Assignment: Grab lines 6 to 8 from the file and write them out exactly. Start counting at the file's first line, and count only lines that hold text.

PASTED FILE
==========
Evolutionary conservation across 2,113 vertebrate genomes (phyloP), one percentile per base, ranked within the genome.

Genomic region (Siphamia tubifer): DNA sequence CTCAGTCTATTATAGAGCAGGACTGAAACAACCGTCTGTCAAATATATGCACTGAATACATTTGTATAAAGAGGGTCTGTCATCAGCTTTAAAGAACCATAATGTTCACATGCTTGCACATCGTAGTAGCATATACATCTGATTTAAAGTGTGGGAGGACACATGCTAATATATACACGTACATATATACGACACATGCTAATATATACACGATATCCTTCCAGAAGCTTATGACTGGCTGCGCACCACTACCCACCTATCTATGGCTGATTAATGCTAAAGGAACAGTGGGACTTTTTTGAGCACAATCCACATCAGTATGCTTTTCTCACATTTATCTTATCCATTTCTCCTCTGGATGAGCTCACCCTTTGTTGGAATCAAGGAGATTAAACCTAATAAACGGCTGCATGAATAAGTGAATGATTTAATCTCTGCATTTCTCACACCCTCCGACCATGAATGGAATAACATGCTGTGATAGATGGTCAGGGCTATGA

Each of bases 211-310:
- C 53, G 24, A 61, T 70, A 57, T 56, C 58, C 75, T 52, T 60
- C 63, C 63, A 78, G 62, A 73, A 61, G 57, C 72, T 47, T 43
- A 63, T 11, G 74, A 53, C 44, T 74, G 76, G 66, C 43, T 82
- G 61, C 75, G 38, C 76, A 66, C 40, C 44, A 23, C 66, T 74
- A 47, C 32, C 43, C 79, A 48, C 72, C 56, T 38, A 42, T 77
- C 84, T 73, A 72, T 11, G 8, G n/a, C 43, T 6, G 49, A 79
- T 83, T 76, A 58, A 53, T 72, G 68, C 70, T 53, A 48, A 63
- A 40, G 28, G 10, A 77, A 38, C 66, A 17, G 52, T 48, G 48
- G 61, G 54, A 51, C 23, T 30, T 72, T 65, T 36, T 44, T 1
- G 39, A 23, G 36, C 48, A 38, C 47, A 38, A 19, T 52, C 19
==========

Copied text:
- A 63, T 11, G 74, A 53, C 44, T 74, G 76, G 66, C 43, T 82
- G 61, C 75, G 38, C 76, A 66, C 40, C 44, A 23, C 66, T 74
- A 47, C 32, C 43, C 79, A 48, C 72, C 56, T 38, A 42, T 77